CONSUMER CHOICE MEETS MEATLESS MONDAYS

Consumer choice is important, just look (really look) at all the choices your local supermarket has to offer. From organic to conventional, fat to low-fat and non-fat, whole milk to 2 percent and 1 percent and skim… the list goes on and on. Agriculturalists value our ability to meet your needs and we value your ability to make the choice that is right for you. As long as that choice is a knowledgeable choice.

Being a knowledgeable consumer is tough. With all those choices it becomes all the more difficult to make the best choice for you and your family and depending on how many people you talk to, with however many different opinions, it becomes even harder.

That is why it is important to talk to the right people who have the right knowledge to make you more knowledgeable. Makes sense, right? So that’s what I did.

I talked to people who have chosen not to eat meat on Mondays because they feel there are environmental and health benefits to limiting one’s consumption of meat. I talked to a dietitian about the importance of beef in the diet and I spoke with a beef producer-because producers do know their product.

What I learned about Meatless Mondays:

  1. Supporters say reduced meat consumption leads to reduced carbon footprints, reduced climate change and improved health.
  2. United Nation’s Food and Agriculture Organization estimates that the meat industry is responsible for almost one-fifth of man-made greenhouse gases.
  3. Proponents of the campaign state the health benefits include: increased lifespan, improved diet, obesity avoidance and reduced risk of heart disease and cancer.
  4.  “I would like to encourage everyone to learn about the food that they eat,” Meatless Monday proponent Melissa Dion said. “Ignorance is not always bliss.” Dion said she saw lots of improvements in her health and lifestyle since beginning this eating lifestyle in 2008. “I feel really great and I have more energy.”

What I learned from a dietitian:

  1. “I think food fads, generally, are untested in terms of their long-term effects,” said Dietitian and Professor of Food Science M. Susan Brewer.
  2. Heart disease and cholesterol are dietary issues. Brewer said it’s not just meat, it’s all that fat and the French fries that create these problems.
  3. Animal products provide the only source of B12, Brewer said. While vegetables contain iron, especially dark leafy vegetables, it is not the most absorbable form and plant materials bind up the iron making it unavailable compared to iron from meat, Brewer said.
  4. Anemia, iron deficiency, is primarily a problem facing teenage girls and young women in their reproductive years. Brewer said is hard to get enough iron on a regular basis without removing meat from the diet once a week.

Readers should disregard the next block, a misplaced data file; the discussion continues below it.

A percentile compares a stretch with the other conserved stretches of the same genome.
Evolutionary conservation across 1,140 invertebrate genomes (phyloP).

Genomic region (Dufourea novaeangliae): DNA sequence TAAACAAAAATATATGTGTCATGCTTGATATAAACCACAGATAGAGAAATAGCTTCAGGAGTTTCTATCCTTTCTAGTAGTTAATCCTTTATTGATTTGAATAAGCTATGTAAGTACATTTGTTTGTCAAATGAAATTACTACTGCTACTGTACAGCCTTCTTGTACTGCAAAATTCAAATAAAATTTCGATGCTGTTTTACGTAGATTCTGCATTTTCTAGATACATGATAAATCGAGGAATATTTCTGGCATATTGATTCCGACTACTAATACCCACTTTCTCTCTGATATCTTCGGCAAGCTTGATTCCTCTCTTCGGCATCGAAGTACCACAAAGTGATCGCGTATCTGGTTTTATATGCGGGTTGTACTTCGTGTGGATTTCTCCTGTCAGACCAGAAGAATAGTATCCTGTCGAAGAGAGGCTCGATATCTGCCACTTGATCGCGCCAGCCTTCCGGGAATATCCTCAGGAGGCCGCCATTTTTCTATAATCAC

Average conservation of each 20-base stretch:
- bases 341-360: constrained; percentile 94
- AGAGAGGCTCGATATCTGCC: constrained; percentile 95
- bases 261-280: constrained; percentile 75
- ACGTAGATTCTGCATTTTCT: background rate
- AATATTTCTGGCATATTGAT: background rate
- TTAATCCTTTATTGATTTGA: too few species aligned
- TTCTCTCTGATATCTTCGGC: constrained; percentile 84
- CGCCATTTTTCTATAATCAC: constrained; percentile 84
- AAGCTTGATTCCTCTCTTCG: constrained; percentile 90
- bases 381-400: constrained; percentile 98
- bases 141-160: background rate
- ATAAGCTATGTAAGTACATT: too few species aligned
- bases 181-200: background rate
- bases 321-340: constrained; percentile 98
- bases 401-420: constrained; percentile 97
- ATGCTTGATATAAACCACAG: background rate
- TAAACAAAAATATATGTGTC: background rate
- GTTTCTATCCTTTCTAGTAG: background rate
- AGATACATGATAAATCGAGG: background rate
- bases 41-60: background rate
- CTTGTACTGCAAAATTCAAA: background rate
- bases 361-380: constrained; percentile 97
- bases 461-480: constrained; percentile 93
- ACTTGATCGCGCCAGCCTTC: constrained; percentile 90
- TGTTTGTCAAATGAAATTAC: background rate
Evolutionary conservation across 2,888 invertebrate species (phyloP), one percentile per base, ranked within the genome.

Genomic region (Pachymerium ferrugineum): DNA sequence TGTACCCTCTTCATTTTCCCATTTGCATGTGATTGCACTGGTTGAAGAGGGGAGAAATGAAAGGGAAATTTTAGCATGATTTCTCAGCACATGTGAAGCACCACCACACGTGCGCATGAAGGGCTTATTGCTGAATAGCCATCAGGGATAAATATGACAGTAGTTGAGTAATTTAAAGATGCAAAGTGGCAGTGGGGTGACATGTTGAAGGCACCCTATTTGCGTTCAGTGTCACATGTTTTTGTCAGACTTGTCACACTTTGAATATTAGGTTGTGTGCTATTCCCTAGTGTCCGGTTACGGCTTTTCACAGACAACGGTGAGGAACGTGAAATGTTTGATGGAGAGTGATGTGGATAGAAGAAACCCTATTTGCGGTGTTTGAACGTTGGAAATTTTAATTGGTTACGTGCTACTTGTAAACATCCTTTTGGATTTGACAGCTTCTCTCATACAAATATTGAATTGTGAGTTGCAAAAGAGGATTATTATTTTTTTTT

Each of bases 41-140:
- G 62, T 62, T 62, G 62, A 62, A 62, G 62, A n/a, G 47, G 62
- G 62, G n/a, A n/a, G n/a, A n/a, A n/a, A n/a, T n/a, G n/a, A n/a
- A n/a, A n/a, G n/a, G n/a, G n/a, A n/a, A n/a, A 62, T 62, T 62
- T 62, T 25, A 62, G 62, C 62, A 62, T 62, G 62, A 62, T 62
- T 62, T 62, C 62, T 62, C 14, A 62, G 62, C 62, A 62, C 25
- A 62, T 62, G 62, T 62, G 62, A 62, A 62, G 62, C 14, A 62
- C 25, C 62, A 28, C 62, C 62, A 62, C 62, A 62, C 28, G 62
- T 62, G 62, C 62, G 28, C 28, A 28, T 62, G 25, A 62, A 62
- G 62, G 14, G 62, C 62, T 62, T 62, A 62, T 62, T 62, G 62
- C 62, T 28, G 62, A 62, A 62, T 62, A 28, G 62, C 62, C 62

5. Vegetables do not provide complete protein that supports growth and reproduction with the right amino acids in the right proportions, Brewer said. “That isn’t to say you can’t put them together from this category of vegetables and that category of vegetables and come up with a complete protein, with a complete amino acid profile,” Brewer said. “You can do that. But you do have to know what you are doing.”
  6. According to the American Dietetic Association, the correct portion is the size of a deck of playing cards. Portion size, choosing leaner cuts of meat and leaner preparation methods of meat and are important considerations in lieu of removing meat from the diet, Brewer said.

What I learned from a beef producer:

  1. Beef has 29 lean cuts. Trevor Toland, president of the Illinois Beef Association and producer of 41 years said you don’t have to consume large amounts of fat to enjoy beef.
  2. A 154-calorie, three-ounce serving of lean beef has 51 percent of the recommended daily value of protein, 38 percent of zinc, 37 percent of vitamin B12, 26 percent of selenium, and 14 percent of iron, Toland said. There is a lot of value in a simple three-ounce serving of lean beef, he said. 
  3. To equal the amount of zinc in a three-ounce serving of steak, a person would have to eat 13 three-ounce servings of salmon, Toland said. Likewise, one would have to eat seven skinless chicken breasts to equal the amount of B12.
  4. Practices like Meatless Mondays cost the family “considerably more” than a three-ounce serving of beef with nutritious side dishes, Toland said.
  5. “I just want people to know that cattleman really care about this country and the food we provide,” Toland said. “We want to protect our land because that is what makes it possible for us to make a living and market a safe, wholesome, nutritious product that we are really proud of.”

So there you have it, three perspectives on one important dietary issue. If these answers raised more questions the best part is that you can keep asking those questions and gaining more knowledge. If you feel like an informed consumer you can stop by your supermarket and pick up a few steaks for the grill tonight—or not, the choice is completely, 100 percent yours. And that is the beauty of consumer choice, at the end of the day you decide what is best for you.

Claire Benjamin
University of Illinois student &
author of the Rural Route Review

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